one more for the road
That raises the inevitable encounter you’ll have with yourself upon lending the Wiyos your ears. There is often a shameless old-fashioned corniness about the group’s sound. It’s got cheesy lines, upbeat sounds, and a decided lack of ironic cool—something about their approach prevents it. You have to choose, early on, whether to dismiss the Wiyos as hopelessly retro goofs or to let their hobo style steer your feet toward a 1920s-flavored abandon. The latter is highly recommended.
It’s a refined art to hold down a role in a stripped-down trio, and these three practiced hands offer a study in how to do it successfully. Bassist “Sauerkraut” Seth provides a rock-steady framework upon which singer/multi-instrumentalist Michael Farkas plays. Guitarist/multi-instrumentalist Teddy Weber bridges the space between the two, sometimes propelling the songs with chord strumming, sometimes undertaking (with impressive aplomb) the perilous habit of single-note soloing almost unaccompanied.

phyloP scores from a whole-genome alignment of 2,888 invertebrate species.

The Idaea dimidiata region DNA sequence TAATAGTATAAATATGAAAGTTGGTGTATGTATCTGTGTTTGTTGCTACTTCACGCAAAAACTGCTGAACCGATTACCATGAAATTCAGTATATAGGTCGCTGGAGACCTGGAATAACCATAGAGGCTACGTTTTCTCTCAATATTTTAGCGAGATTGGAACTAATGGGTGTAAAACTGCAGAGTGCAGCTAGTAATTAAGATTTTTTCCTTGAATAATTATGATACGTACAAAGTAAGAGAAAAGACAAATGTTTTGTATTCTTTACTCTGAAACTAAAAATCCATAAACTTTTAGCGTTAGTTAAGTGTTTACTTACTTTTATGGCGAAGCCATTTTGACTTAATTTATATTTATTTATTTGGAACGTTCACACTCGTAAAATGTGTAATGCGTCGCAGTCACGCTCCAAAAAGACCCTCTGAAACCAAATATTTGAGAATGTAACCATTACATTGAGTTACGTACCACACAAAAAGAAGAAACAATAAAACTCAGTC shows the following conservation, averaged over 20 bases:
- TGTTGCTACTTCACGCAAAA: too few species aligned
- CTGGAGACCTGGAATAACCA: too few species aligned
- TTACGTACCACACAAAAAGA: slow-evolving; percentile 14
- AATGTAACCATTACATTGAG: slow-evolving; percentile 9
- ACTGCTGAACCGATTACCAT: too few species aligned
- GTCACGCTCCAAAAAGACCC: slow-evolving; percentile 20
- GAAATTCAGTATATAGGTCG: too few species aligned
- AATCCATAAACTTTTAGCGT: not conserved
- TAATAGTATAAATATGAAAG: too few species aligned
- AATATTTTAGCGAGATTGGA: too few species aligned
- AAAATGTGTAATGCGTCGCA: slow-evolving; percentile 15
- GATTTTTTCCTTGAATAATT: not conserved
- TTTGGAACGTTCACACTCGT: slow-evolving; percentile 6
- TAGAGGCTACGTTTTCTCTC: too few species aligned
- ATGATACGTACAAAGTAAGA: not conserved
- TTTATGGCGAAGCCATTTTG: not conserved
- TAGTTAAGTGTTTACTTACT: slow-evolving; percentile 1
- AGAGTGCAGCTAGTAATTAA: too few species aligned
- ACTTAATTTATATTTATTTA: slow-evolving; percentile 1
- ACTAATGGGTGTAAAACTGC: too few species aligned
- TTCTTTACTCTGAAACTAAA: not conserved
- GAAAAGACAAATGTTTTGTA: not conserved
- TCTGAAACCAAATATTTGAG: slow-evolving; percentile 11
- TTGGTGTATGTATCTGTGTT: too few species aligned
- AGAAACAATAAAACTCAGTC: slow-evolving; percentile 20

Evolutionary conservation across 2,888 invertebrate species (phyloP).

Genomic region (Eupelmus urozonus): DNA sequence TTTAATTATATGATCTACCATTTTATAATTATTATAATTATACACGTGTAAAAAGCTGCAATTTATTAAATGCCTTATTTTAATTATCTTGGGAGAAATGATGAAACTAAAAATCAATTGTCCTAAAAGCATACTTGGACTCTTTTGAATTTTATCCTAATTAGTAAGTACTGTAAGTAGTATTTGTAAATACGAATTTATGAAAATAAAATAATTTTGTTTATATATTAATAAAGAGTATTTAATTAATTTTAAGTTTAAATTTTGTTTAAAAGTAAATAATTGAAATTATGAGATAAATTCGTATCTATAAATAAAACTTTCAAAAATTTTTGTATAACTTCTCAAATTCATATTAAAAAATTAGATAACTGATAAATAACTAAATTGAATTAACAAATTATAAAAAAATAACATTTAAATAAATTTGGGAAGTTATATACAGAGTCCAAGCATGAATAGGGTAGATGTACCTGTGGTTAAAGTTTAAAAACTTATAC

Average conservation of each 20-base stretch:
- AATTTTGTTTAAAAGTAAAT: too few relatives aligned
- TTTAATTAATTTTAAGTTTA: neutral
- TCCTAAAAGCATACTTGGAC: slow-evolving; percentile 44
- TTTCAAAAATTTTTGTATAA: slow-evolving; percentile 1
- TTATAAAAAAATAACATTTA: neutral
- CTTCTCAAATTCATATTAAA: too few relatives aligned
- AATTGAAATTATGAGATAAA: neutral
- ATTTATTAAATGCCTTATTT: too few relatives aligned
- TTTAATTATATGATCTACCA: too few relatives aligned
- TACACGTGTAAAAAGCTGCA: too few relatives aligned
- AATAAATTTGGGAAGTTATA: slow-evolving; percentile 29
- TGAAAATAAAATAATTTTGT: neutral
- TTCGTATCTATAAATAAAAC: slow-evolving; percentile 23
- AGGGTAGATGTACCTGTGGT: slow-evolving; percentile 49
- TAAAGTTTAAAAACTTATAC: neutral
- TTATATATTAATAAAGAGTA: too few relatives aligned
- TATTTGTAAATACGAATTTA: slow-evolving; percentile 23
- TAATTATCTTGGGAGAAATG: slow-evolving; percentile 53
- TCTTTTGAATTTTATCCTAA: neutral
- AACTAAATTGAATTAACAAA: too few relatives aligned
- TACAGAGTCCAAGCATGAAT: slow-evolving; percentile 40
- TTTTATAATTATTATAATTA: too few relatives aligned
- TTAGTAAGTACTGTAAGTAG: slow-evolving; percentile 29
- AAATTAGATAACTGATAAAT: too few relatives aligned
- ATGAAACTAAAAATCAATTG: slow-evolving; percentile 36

The music is pure Americana, full of songs of trains, cars and diners—an upbeat, vaudevillian romp from start to finish. If you know how to Charleston, you’ll find yourself kicking up your heels, pronto.
The album’s most unusual, even groundbreaking moment arrives courtesy of the track “John Hartford.” Somehow the Wiyos manage to marry fingerpicking country, ’20s euphoria and Beatles rock cool. The track changes feels in ways that are unexpected, yet dead-on. It’s music that brings past into present with impressive style.
If you’re able to let go and drift away on the waves accompanied by kazoo, this is a highly rewarding listen from three deeply talented musicians.